The pandemic has brought a lot of changes in our lives, many of them negative. But here’s one positive for some of us—many film festivals are going with online screening. OK, it’s not exactly the same experience, but cramming a lot of people into a theatre for several hours is not a great idea right now, not to mention that it is illegal in some parts of the country, and with a virtual festival, you can watch the films in your own living room. And, for those of us outside a major city, we have access to festivals that in previous years we could not have attended without traveling to wherever the festival was taking place.
The upshot of all that is I’m covering NewFest, New York’s leading LGBTQ film and media festival, for the first time in years. NewFest, now in its 32nd year, runs from Oct. 16 to Oct. 27, and offers over 120 films plus a variety of panels and other events. A majority (63% of the films are directed by women or nonbinary filmmakers, and 76% of the festival content is by and/or about underrepresented voices (women, people of color, trans, bi, or differently abled people).
Most films in the festival are available for remote screening on demand, and it’s possible to purchase tickets to single films or a pass covering the entire festival. I’m something of a techno-klutz, but I can testify that the interface is easy to use and I’ve had no problem streaming any of the films so far. Another bonus: each of the films is preceded by a brief video introduction shot in front of a New York City LGBTQ landmark, so you get a little travelogue along with your film. So far, I’ve travelled vicariously to the Stonewall Inn, Julius’ (where the Mattachine Society held their “sip-in” in 1996, the New York City AIDS Memorial, and the building where James Baldwin lived while writing Another Country.
Some of the festival films can be covered only by capsule reviews, so I’ll start with a few of those. Patrick Sammon and Bennett Singer’s Cured takes viewers back to the bad old days when homosexuality was officially considered a psychiatric disease and gay and lesbian people were treated with electroshock and aversion therapy to “cure” them of their orientation. Through the efforts of many brave individuals, including John Ferguson (a gay psychiatrist who appeared on a 1972 APA panel wearing a Halloween mask to conceal his identity) the APA eventually saw the error of its ways, deciding in 1973 that homosexuality was not a disease. The battle is not over, however, as a closing screen card reminds viewers that conversion therapy continues to be practiced in the United States.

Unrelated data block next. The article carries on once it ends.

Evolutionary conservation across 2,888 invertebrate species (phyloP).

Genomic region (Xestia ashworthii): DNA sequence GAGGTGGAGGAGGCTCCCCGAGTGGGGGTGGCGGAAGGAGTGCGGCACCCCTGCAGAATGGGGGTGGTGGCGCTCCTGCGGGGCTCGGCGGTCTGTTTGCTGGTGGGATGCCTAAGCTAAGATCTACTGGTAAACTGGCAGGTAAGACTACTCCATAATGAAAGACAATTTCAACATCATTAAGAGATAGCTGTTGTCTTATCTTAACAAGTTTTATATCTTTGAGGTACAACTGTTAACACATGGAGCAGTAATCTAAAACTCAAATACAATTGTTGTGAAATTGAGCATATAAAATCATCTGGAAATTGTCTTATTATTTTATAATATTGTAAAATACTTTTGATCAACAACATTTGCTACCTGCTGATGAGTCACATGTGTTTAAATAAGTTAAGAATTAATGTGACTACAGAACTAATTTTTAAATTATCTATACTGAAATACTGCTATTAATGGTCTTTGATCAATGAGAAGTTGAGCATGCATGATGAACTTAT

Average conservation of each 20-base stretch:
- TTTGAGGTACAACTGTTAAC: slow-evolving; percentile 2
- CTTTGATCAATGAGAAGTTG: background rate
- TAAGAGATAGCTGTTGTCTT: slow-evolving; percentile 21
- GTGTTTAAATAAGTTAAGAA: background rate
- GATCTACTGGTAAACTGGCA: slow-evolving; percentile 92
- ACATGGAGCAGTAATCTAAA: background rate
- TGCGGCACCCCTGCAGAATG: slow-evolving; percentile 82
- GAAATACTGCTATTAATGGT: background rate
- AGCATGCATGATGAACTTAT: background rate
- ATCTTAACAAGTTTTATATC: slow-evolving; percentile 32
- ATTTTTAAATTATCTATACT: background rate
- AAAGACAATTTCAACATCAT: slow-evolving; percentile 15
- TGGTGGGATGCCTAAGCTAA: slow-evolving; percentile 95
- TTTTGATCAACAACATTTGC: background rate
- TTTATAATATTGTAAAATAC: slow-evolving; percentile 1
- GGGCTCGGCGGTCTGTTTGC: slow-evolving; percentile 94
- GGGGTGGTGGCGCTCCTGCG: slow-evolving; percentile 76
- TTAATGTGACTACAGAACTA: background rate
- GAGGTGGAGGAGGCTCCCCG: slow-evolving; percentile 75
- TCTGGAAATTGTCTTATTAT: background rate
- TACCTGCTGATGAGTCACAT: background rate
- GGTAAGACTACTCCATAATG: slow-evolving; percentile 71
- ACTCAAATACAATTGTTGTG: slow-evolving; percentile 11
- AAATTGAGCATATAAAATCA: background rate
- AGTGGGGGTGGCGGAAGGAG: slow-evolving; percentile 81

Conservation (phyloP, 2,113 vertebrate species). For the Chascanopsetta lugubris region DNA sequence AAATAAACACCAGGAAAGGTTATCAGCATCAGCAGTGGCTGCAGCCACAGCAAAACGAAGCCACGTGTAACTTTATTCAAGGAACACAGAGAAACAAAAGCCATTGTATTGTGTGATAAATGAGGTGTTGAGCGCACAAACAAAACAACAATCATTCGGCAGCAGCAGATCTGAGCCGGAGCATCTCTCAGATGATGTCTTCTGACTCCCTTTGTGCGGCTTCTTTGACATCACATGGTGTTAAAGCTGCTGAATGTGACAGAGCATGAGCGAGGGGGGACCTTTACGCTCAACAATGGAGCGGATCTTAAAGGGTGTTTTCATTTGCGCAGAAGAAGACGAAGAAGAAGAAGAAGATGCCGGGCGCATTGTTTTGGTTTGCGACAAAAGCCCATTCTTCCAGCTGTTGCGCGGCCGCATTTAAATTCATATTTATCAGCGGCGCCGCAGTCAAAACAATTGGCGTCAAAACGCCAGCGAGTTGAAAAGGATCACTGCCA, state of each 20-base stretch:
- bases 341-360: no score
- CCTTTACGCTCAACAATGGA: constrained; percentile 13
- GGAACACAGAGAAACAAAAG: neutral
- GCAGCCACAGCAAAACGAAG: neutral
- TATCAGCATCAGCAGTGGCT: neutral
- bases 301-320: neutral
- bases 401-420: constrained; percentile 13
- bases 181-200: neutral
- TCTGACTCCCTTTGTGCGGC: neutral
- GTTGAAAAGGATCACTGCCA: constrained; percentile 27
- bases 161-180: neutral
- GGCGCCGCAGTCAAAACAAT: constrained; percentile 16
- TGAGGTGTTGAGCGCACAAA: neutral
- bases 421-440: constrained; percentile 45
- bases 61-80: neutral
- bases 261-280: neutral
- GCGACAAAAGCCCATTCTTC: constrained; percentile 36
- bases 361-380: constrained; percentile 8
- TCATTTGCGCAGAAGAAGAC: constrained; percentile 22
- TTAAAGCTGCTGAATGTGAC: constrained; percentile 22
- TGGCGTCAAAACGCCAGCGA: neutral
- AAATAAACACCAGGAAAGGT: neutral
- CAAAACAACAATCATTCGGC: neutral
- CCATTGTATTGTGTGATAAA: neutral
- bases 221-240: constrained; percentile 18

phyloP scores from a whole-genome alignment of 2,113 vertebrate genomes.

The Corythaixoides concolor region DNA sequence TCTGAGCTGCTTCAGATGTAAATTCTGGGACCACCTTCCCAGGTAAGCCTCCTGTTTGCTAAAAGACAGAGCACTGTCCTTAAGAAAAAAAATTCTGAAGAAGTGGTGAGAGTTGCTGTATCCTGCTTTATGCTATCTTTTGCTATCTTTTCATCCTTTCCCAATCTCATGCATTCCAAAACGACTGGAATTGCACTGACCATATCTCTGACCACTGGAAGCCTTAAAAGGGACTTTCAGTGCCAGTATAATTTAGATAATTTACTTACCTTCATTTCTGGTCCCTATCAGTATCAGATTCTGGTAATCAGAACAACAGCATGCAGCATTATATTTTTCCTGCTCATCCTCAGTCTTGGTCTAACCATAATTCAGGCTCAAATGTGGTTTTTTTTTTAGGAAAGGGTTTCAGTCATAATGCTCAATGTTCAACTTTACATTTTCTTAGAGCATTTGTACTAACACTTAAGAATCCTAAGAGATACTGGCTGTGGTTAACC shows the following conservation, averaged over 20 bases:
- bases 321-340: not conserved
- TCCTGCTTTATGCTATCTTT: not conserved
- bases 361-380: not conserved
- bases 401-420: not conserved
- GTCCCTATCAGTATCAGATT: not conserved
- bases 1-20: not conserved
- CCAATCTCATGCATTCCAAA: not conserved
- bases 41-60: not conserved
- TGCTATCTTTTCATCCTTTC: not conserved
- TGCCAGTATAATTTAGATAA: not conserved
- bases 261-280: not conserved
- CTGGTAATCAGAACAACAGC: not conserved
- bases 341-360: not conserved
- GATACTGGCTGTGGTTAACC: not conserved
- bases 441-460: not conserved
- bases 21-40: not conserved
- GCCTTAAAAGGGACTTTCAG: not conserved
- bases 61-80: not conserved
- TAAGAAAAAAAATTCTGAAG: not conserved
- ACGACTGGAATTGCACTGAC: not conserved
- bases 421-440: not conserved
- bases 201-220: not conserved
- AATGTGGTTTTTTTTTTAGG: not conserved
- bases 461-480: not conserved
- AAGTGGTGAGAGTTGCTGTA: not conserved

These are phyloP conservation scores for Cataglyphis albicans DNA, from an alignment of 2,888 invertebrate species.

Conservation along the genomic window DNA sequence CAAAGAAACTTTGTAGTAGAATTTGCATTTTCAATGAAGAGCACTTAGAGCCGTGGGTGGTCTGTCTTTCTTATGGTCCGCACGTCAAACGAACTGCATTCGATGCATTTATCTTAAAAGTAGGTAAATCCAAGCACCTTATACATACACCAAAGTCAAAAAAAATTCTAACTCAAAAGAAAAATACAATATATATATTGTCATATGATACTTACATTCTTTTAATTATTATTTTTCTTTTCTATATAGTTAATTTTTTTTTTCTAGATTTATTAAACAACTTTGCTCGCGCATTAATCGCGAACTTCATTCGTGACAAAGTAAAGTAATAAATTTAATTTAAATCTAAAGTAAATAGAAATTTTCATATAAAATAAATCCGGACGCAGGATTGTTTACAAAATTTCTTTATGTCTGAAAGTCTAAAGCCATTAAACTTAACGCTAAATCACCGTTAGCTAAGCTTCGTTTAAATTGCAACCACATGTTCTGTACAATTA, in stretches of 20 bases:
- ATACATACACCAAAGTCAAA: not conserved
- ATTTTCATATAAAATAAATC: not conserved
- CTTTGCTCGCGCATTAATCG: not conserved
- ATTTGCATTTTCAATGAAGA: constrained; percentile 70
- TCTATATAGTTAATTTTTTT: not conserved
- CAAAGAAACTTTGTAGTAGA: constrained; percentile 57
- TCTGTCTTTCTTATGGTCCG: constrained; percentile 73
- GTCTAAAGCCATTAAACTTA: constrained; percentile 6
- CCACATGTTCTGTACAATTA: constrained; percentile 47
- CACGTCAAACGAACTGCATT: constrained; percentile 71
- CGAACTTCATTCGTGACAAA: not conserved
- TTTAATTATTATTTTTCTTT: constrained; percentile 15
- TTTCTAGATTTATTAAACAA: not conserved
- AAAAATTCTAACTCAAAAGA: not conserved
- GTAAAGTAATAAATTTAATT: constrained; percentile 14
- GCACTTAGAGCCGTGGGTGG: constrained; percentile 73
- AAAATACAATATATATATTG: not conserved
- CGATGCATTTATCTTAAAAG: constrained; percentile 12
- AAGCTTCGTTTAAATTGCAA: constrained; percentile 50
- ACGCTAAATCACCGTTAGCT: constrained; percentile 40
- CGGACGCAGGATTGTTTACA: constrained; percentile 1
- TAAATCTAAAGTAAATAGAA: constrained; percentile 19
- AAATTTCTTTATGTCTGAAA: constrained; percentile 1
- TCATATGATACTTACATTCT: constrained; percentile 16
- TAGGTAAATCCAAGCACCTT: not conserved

François Ozon’s feature Summer of 85 is a coming-of-age story with a difference. Yes, there’s 16-year-old Alex (Félix Lefebvre) falling hard for 18-year-old David (Benjamin Voisin) on the sun-dappled Normandy coast, but the film opens with Alex in police custody, ruminating over corpses. There’s a mystery to unravel here, and Ozon’s film jumps backwards and forwards in time, one timeline following Alex’s sexual awakening, the other the event that led to his involvement with the police. Summer of 85 captures the joys and heartbreaks of first love, and the Seine-Maritime coast has never looked better than it does as lensed by cinematographer Hichame Alaouie.
Maurice Hines: Bring Them Back, a documentary by John Carluccio, explores the life and career of its subject, a dancer, choreographer, director, singer, actor, and teacher whose notable career somehow never brought him quite the fame of his younger brother, Gregory. There’s certainly much to admire about Maurice Hines’ career, which is amply represented by performance clips, some dating back to his childhood (Maurice and Gregory began performing together when they were ages 5 and 3, respectively). Hines also has a lot to say about being black and gay and working in show business, but there’s one thing he will not discuss—what led to a well-publicized break of ten years with his brother (they later reconciled).
Hong Khaou’s feature Monsoon features Henry Golding of Crazy Rich Asians fame as Kit, a British-Vietnamese man returning to the country from which he fled 30 years ago with his family. His ostensible purpose is to return his parent’s ashes in their homeland, but he’s also on a mission to reconcile his Vietnamese roots with his British present. Kit is comfortable with his identity as a gay man, but feels like a stranger in his native land, his prosperous Western life making it difficult to connect with his cousin Lee (David Tran). Monsoon is a quiet film, with little dialogue but a great deal of quiet observation, and excellent location cinematography Benjamin Kracun. | Sarah Boslaugh
NewFest 2020 runs from Oct. 16 to Oct. 27, and most films in the festival are available for remote screening. Both single tickets ($12, $10 for members) and all-access festival passes ($95) are available. Further information, including details on the films and other events, is available from the festival web site.